you would make note of when you feel anxious or emotional, detailing the
time, nature of the emotion, thoughts (self-talk), interpretation of the
self-talk, situation, and whether these feelings are new or recurring.

 

Later you would record your behavior at the time, whether you expressed your feelings or not, and how long the feelings lasted and what made them go away.

 

My question to you Ed is do you find this exercise consistent with the goals of the TT? If not, do you find any portions of this exercise useful? Would you modify this exercise in any way to make it more consistent with the TTP. The wizard hopes this exercise would become a life-long ritual for the reader as it would give great insight into themselves.

Thanks for your time,

Thinking about your feelings and writing them down might help you to identify them. 

 

 

Writing about Emotions

 

may be a step toward

experiencing them

 

Clip: http://www.couplandesque.net/

culture/photography/writing.gif

Tue, 25 May 2004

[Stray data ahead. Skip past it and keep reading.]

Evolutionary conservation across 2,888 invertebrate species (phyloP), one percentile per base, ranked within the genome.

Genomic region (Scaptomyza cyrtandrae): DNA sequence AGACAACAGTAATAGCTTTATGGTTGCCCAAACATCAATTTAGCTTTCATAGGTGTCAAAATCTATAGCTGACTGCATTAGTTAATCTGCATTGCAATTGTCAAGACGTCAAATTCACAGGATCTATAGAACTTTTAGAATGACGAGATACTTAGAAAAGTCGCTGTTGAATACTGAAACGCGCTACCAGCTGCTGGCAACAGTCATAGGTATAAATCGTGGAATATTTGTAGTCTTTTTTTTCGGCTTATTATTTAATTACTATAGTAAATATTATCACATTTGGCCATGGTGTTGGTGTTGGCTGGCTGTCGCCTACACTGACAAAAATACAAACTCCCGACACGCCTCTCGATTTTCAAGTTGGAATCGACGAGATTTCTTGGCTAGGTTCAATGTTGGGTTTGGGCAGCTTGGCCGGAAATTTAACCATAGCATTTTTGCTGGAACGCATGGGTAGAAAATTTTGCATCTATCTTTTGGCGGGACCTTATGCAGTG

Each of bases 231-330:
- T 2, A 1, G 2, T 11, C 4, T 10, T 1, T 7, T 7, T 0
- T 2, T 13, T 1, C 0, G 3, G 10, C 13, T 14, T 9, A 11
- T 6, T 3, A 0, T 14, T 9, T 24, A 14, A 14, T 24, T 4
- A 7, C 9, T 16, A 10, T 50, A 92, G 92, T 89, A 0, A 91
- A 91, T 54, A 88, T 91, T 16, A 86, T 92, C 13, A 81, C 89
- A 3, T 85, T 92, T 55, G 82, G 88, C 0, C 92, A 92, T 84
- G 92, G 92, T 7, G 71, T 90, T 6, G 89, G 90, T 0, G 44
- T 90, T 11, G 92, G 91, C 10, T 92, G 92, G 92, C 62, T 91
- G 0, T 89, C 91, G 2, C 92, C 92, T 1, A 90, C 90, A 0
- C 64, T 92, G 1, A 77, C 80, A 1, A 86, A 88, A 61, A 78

ALL-Time Highs

 

Ed,

I am keeping in mind the Chart page located on The Tribe website and bought
these stocks at or approaching all time highs:

CCJ
CUNO
FRO
HOC
LAYN
SJH
TSO

FAQ offers no instrument-specific trading advice. See Ground Rules.

Tue, 25 May 2004


A Perfect Symbiosis:


Trend following and living like Pooh, the bear.


Have you read the marvelous book by Benjamin Hoff, The Tao of Pooh?


Yours sincerely,

TTP seems compatible with many schools of thought.

Mon, 24 May 2004


Causality and Responsibility.

If causality is a convenient conceptual illusion, ... then how is do I accept responsibility?

Wouldn't accepting responsibility hold me as the causal factor? And if causality is a conceptual illusion wouldn't that say it was not all my fault?

I do not ask these questions with any personal issues in mind. I find great implications in addressing these deeply philosophical questions.

Causality and Responsibility are notions; they have no existence, other than to organize perception. 

 

You can't buy a causality or a responsibility at Wal-Mart.

 

The causal model has very narrow application.

 

You can use causality to analyze what happens when the cue ball strikes the ten - you can't use it to analyze how the pool table, the balls, and the player all come to appear at the same place and time.